Because buying a home can be an overwhelming process at times, it’s easy for first-time buyers to give little or no thought to their need for home insurance in California and what that process entails. But if something were to happen to your new home, it is your choice of homeowners insurance that can make or break you. As you consider this important information, here are a couple of prime tips to help guide you through.
Contact a few companies in order to compare coverage
Your mortgage lender will, in all likelihood, require you to have homeowners insurance. Remember that you aren’t required to buy from a particular insurance company, so compare coverage, price and even scan a few customer reviews to get a feel for how good a fit they might be for you. Be sure to get the right type and amount of coverage for your needs. Shopping for value is fine, but don’t necessarily go fro the cheapest price. Because you’ll generally only deal with your insurance company during times of disaster, make sure the company you choose provides really great customer service.
Consider buying floaters
In addition to your California home insurance policy think about purchasing “floaters”. Oftentimes, homeowners and renters policies limit the amount you can collect on some of the more expensive items you own and claim as a loss, usually things like computer equipment, jewelry, furs and fine collectibles. They may only offer you a fraction of the replacement value. If this is the case, you should do yourself a favor and pick up a special policy known as a floater or “endorsement” for each of those items.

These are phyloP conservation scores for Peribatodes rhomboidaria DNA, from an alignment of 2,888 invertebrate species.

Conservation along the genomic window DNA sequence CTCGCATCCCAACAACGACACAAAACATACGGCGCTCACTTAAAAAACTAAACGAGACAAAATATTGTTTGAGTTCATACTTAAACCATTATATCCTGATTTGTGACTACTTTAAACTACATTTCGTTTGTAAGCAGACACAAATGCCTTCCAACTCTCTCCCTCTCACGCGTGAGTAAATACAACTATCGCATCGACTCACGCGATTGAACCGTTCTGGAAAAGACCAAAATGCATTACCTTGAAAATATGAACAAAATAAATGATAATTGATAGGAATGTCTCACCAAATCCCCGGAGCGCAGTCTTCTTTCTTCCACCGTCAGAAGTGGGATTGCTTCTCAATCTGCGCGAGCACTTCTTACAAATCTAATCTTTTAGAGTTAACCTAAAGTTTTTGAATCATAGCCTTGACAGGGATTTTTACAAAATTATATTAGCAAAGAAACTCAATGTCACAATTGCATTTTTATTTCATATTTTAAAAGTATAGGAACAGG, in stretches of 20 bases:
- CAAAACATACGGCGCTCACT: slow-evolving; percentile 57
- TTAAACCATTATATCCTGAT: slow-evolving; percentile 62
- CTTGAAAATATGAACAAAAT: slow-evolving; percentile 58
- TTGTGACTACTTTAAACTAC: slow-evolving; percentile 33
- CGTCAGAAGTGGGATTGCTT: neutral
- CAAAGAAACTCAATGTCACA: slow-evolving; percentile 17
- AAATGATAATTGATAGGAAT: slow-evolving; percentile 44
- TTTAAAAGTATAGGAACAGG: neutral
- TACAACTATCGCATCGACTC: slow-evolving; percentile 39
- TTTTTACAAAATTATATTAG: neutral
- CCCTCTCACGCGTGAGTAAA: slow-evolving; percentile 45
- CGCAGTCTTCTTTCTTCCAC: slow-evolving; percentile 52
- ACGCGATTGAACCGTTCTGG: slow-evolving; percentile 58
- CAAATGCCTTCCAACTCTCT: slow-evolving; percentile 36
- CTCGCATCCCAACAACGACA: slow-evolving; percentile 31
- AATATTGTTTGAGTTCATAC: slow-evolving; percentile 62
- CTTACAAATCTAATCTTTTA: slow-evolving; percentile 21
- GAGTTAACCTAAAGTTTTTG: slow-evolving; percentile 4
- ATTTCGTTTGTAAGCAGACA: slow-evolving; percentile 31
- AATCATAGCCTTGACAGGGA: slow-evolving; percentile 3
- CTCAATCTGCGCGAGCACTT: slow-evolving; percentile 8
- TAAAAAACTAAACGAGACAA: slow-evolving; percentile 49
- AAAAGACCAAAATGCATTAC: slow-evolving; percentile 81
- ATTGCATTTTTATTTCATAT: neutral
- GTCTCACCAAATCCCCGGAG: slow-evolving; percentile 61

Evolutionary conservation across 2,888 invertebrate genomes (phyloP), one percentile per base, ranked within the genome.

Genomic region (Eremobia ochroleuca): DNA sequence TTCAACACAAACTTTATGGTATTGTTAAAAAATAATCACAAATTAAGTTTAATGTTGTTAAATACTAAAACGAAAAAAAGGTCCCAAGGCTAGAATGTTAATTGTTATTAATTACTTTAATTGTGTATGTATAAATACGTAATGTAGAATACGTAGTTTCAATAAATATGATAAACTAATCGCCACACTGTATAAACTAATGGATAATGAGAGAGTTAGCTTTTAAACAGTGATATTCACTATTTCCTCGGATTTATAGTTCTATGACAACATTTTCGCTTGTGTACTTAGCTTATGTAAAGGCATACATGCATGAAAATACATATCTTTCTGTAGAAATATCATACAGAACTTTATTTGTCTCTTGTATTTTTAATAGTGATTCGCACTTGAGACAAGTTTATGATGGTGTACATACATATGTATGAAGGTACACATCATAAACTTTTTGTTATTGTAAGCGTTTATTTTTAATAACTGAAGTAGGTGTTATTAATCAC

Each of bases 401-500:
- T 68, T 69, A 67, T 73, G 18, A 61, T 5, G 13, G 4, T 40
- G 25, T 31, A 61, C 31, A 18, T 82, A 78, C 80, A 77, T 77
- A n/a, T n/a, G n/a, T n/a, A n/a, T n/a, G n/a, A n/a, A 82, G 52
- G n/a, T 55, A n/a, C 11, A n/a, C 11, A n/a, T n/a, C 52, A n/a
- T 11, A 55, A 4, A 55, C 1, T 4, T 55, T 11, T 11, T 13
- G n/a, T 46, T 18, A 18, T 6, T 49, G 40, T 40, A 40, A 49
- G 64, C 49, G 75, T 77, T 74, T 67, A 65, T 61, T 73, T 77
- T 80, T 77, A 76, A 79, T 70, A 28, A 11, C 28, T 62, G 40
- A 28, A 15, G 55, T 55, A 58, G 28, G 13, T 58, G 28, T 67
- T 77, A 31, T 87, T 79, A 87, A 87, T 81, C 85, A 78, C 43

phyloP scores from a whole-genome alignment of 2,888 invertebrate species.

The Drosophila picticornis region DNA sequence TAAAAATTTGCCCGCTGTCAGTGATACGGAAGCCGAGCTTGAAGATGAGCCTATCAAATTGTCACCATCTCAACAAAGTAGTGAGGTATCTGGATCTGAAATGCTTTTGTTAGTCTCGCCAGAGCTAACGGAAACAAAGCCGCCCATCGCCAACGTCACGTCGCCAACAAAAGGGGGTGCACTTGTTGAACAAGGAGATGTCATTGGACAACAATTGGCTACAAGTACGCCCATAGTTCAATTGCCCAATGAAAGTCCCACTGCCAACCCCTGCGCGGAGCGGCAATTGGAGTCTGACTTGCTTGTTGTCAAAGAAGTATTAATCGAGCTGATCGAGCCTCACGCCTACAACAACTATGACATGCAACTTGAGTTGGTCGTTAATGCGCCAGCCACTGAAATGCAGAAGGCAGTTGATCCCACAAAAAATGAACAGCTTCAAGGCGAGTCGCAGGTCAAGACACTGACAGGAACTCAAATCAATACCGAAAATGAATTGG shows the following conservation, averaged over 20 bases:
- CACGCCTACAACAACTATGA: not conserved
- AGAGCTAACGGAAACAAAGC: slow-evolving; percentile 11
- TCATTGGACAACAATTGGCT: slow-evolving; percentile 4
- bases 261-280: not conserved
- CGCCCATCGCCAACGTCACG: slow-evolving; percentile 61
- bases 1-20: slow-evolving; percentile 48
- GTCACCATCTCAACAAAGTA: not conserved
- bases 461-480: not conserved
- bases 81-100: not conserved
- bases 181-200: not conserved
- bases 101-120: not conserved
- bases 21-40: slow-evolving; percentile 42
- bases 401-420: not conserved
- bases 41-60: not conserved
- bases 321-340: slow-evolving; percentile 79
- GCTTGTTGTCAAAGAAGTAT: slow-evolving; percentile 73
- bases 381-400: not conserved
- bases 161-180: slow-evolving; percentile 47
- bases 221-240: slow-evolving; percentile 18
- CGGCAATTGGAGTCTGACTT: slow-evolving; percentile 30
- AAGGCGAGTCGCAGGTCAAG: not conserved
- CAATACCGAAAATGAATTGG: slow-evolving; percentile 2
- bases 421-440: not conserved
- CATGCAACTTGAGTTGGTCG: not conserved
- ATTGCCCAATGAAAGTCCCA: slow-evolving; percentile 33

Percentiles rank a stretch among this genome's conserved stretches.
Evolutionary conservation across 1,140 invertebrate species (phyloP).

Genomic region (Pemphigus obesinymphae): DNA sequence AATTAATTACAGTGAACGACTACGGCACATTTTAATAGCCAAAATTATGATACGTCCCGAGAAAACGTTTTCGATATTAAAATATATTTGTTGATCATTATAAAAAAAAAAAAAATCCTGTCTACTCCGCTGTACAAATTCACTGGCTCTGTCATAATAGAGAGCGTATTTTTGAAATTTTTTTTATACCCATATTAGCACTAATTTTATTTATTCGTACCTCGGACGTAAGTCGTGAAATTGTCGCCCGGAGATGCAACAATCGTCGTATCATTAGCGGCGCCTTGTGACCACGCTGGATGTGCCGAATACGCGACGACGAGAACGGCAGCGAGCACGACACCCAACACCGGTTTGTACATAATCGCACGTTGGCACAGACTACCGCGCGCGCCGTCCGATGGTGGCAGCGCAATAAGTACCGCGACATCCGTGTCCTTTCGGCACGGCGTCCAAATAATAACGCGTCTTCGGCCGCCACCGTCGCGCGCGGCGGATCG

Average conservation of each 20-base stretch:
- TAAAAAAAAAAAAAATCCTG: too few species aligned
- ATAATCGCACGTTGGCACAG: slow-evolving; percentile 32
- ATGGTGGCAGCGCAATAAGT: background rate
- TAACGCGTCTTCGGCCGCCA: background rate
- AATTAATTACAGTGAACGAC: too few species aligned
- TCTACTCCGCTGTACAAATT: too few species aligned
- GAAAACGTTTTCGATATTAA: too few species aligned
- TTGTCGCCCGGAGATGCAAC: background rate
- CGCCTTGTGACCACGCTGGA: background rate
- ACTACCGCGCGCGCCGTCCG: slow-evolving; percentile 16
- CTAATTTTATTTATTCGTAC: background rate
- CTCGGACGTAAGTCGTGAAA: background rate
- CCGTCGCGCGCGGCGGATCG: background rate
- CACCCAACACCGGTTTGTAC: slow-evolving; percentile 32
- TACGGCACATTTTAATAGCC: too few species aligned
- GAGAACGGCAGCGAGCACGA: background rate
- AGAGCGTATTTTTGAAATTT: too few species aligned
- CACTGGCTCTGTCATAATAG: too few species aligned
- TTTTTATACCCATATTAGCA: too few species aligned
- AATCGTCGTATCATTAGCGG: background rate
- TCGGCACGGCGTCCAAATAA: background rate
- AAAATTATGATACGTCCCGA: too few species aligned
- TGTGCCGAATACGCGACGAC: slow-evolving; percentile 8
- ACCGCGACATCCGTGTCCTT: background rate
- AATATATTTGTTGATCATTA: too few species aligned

The good thing about having a floater is that it will also reimburse you if you simply lose the article or item. For recent purchases, make sure that you save the receipt (or bill of sale) with your inventory list, and fax a copy to your insurance agent. If the item is an antique, make sure you have an appraisal done, and again, save one copy and send another to your agent. This way, you’ll never have to worry about proving you owned a certain item, and there can never be a dispute over what it’s actually worth.